How is everybody doing.
I was wondering if Buddhism and Buddhist teachings are currently explored scientifically at University level anywhere in the world?
Also, I would be very interested to know if textual criticism has ever been used to layer the Suttas in the Pali canon, and how to tell which teachings are most likely to go back to the historical Buddha and which could have been added later.
This topic comes up pretty regularly. The following is from
“Buddhist India” by T.W. Rhys Davids and represents his best guess as to the order of Buddhists documents were composed.
APPENDIX TO CHAPTER X
CHRONOLOGICAL TABLE OF BUDDHIST LITERATURE FROMTHE BUDDHA’S TIME TO THE TIME OF ASOKA
The simple statements of Buddhist doctrine now found, in identical words, in paragraphs or verses recurring in all the books.
Episodes found, in identical words, in two or more of the existing books.
The Silas, the
Parayana, the Octades, the Patimokkha. The Digha, Majjhima, Anguttara, and Samyutta
Nikayas. The Sutta Nipata, the Thera- and Therl-Gathas,
the Udanas, and the Khuddaka Patha. The Sutta Vibhanga and the Khandakas.
The Jatakas and the Dhammapadas.
The Niddesa, the Itivuttakas, and the Patisambhida.
The Peta- and Vim2na-Vatthus, the Apadanas,the Cariya Pitaka, and the Buddha Vamsa.
The Abhidhamma books; the last of which is the Katha Vatthu, and the earliest probably the Puggala Paftftatti.
The above table represents the probable order in which the extant Buddhist documents of this period were composed. They were not yet written, and a great deal has no doubt been lost;’
Aṭṭhakavagga and Pārāyanavagga - Wikipedia has some names of scholars that have weighed in as well. @sujato and @Brahmali wrote The Authenticity of the Early Buddhist Texts - Bhikkhu Sujato & Bhikkhu Brahmali (wiswo.org)
No doubt others on this site can chime in with more names of scholars.
Hmm, not really sure TBH.
It’s not an exact science, but scholars use a variety of methods to investigate authenticity. Check out the book by myself and Ven Brahmali,
The Authenticity of early Buddhist Texts.
There is a good post by “assaji” over on dhamma wheel:
Dr. Bimala Churn Law wrote a good article (in the 30s) that updated the one linked to earlier by Rhys Davids that can be read here:
Around the middle of the century G C Pande wrote a good book on the subject called Studies in the Origins of Buddhism which can be downloaded here:
The Oxford Centre for Buddhist studies offers a 2 year masters course that may be of interest:
They also have a journal the older articles from which are freely available:
@Khemarato.bhikkhu has the excellent Open Buddhist University at:
@sujato of course runs the amazing:
There is also the equally amazing digital pali reader:
As for your question on chronology and stratification you may be interested in the thread:
In recent discussions the opinion came up that the khandhas, because they hardly appear in the DN, would be a late dhamma category. I haven’t heard this understanding before and I just assumed that the khandhas are one of the most basic EBT categories.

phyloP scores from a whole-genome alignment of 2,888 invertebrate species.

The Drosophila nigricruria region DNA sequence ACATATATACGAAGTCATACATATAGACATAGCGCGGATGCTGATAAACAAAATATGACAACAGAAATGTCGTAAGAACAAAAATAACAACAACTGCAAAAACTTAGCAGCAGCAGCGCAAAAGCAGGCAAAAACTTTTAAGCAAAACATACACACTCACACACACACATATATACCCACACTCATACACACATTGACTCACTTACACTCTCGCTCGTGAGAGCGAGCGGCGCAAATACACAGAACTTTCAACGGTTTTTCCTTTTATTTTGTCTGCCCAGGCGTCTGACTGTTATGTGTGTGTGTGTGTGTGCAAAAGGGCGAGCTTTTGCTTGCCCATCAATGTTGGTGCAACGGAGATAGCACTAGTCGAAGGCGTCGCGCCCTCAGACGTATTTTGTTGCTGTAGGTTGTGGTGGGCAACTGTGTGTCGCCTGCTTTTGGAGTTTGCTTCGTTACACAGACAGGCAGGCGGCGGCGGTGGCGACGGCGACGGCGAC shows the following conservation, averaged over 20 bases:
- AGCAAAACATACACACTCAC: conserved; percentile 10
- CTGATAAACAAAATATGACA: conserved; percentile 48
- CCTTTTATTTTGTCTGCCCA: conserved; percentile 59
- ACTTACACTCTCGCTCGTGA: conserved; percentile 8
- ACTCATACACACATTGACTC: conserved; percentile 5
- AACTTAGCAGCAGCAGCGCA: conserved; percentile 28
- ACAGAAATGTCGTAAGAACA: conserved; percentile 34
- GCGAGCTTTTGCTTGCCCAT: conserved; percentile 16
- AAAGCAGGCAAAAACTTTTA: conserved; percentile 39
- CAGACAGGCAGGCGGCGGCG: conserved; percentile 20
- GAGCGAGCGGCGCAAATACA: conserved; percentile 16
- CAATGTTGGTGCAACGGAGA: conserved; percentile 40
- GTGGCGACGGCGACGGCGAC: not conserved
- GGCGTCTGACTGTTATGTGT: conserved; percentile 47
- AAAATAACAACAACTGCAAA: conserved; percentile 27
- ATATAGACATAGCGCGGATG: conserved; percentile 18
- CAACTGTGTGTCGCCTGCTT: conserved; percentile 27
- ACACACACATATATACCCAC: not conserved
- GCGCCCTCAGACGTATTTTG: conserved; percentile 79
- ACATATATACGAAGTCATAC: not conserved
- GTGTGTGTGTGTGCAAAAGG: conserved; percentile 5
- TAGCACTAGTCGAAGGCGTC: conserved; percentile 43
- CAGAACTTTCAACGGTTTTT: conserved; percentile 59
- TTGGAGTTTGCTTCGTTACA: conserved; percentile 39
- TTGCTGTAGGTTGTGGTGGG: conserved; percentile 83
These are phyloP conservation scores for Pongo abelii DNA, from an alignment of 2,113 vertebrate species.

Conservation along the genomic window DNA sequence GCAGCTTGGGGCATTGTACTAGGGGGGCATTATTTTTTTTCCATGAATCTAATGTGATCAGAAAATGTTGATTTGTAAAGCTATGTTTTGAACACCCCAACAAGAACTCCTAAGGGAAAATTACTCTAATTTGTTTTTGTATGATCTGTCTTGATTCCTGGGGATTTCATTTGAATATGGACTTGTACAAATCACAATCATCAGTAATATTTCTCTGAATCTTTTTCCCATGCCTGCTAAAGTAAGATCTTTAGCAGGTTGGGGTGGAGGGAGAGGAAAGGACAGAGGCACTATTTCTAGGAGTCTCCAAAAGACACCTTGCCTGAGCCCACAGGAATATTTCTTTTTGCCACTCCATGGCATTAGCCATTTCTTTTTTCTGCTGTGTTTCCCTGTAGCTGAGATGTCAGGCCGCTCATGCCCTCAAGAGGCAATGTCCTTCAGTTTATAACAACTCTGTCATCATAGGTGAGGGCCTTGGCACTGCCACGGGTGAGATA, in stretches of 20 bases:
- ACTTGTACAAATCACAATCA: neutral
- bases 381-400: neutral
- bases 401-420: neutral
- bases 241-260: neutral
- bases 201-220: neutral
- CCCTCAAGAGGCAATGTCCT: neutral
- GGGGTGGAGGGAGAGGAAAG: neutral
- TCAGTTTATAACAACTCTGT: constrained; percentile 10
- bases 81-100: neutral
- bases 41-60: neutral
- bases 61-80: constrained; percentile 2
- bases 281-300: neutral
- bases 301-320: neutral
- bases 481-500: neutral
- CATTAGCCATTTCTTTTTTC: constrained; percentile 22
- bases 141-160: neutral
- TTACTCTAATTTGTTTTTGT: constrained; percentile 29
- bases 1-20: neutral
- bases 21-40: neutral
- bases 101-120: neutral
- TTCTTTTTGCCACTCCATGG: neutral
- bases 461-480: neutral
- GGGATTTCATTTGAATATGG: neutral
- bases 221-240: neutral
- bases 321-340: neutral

In more detail the khandhas appear
4x in the DN: DN 14, DN 22, and not surprisingly in DN 33, DN 34
17x in the AN, which is a very low number
20x in the MN, a decent amount
many times in the SN obviously, mostly in SN 22-24: —5x in SN 1-11, —7x…
Oh! And of course
@cdpatton has the fantastic:
One thing i would caution you about is that this topic can be a contentious one, and despite its focus on the early Buddhist texts this forum tends to accept that they are all from a relatively homogeneous period and more or less all go back to the buddha, so if this is of particular interest to you you may want to engage with other forums to balance perspectives.
It would be wonderful if we can get more people to contribute to this thread, there has been rather a lot of threads recently that don’t really directly relate to the EBT’s except in the loosest way of being discussion about Buddhism from a “non-Mahayanan” perspective.
Your question is about the formation of early Buddhist texts. The following discussions on angas may be useful:
I wanted to make an outline of just the Saṁyutta Nikāya and what the original groupings were according to the aṅga theory of Yin Shun. As a source, I used some comparative diagrams from The Fundamental Teachings of Early Buddhism, by Mun-keat Choong.
I included just the contents of the Saṁyutta Nikāya, and left out correspondences to the Saṃyukta Āgama. I have also fixed a few mistakes in the saṁyutta names and numbers as printed in the book.
The highest organization principle is the aṅga. The…
Regarding the reconstructed SA, see also:
Choong Mun-keat, “Ācāriya Buddhaghosa and Master Yinshun 印順 on the Three-aṅga Structure of Early Buddhist Texts” in Research on the Saṃyukta-āgama (Dharma Drum Institute of Liberal Arts, Research Series 8; edited by Dhammadinnā), Taiwan: Dharma Drum Corporation, August 2020, pp. 883-932.
https://www.academia.edu/44055729/%C4%8 (“Ācāriya Buddhaghosa and Master Yinshun 印順 on the Three-aṅga Structure of Early Buddhist Texts” 2020)
EBTs, such as the four principal Nikayas/Agamas, were not collected and compiled in the Buddha’s chronology of practice, or with events & teachings happening in more chronological order.
The four basic texts were collected and then compiled at the first and second councils according to the 9 angas (classifications).
E.g. in various suttas there is a mention of: "the discourses, mixed prose and verse, expositions, verses, inspired utterances, quotations, birth stories, marvelous accounts, and…
Would be really keen to hear from others about resources and research in this area - lets keep this going!!